From an academic standpoint, UW-Whitewater’s standards are at around the same level as the other smaller schools in the UW-system, which are all trying to grow its overall student population. The standards are not lowering, yet more students are being allowed into UW-Whitewater schools compared to other schools across the country. With this boost in total number of students, the housing situations have been looked in to, and renovations are set to take place to older residential halls and building new residential living areas are a part of the school’s master plan, which is set to the school year of 2031-32. UW-Whitewater appears to have its plan for the future set and if everything goes accordingly, the next 20 years for the school can be seen as a growing community with new and improved housing options for students of the future.

Jefferson County Board Meeting: 11/12/13

Posted on November 19th, 2013 in Common Council Meetings by Kevin Cunningham


At the Jefferson County Courthouse on Tuesday, Nov. 12, a county board meeting took place regarding the county budget and the construction of a new highway department shop, among other amendments attempting to be passed.

The first amendment of the night regarding the overall county budget was approved. The amendment called for Highway Facilities projects, which will cost roughly $16-17 million.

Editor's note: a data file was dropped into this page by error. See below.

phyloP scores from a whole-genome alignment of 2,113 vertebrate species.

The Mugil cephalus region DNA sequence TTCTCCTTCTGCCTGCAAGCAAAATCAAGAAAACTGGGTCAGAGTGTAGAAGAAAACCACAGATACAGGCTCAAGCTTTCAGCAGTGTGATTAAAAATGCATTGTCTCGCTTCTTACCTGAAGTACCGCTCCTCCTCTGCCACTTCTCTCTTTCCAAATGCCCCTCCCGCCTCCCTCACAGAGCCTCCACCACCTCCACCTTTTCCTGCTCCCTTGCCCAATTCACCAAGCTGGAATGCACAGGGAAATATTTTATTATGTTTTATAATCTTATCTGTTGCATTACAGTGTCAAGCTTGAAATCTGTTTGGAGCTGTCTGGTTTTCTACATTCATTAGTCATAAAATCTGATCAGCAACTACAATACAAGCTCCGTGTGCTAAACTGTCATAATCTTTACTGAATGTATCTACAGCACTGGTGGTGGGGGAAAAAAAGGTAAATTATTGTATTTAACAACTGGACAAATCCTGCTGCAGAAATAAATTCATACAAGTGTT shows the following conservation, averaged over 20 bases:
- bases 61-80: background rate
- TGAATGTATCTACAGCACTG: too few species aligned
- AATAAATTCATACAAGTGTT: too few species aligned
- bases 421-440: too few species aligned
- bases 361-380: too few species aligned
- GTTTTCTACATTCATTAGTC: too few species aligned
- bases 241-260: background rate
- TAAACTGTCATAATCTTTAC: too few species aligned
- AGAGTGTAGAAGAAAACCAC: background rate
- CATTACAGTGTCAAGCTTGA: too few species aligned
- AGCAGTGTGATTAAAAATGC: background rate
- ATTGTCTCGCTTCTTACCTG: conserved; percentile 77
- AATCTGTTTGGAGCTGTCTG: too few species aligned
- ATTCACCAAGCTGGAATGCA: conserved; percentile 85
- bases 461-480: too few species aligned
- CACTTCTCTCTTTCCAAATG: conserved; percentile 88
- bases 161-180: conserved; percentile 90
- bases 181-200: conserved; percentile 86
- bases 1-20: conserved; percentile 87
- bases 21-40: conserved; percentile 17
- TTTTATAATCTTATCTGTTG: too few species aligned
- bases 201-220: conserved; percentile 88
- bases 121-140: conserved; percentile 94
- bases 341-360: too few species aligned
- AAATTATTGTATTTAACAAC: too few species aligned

The budget for 2014 has a levy of around $25 million and a tax rate of 4.2655 mills. A home owner owning a home assessed at $100,000 will pay $426.55 in county property taxes next year.

The county’s mill rate can be found here –

Other amendments attempted to be passed during the meeting, but were shot down by the majority of board members. The second amendment of the night was trying to add $3,000,000 to complete a bike trail between Waterloo and Oconomowoc.

Of the 27 board members, 19 voted no, while eight voted yes.

The third amendment was to allow $55,000 to be used toward purchasing Sheriff Capital items. This was voted against by 18 members, while nine voted for it.

The fourth, fifth and sixth amendments sought after cutting money from recreational equipment, a disc golf course and Farmland Preservation expenditures. Gregory Torres was the supervisor behind each of these, and the seventh amendment.

The fourth, fifth and sixth amendments each did not go through, as more than 20 board members for each amendment voted no.

In the seventh and final amendment, Torres wanted $13,000 eliminated from the Parks Department budget for installing a well at Garman’s Nature Preserve. Torres insisted that the money could be saved if people brought their own water.

After around 10 minutes of discussion, mostly going against Torres’ action, he decided to offer his opinion on the matter, saying that he would vote against his own amendment. Even though the man behind the amendment voted against his own idea, two people voted yes, while the other 25 board members voted no.

The general consensus around board members appeared to be that of all the money Torres was trying to save by cutting multiple things from the budget, they were not worth it. Members brought up the fact that it was the little things they were trying to do to get people into Jefferson County from outside the area that would help the community grow economically, such as building a disc golf course.

Another topic of importance was regarding around the county levy limit. The limit is a state law that restricts any county tax increase.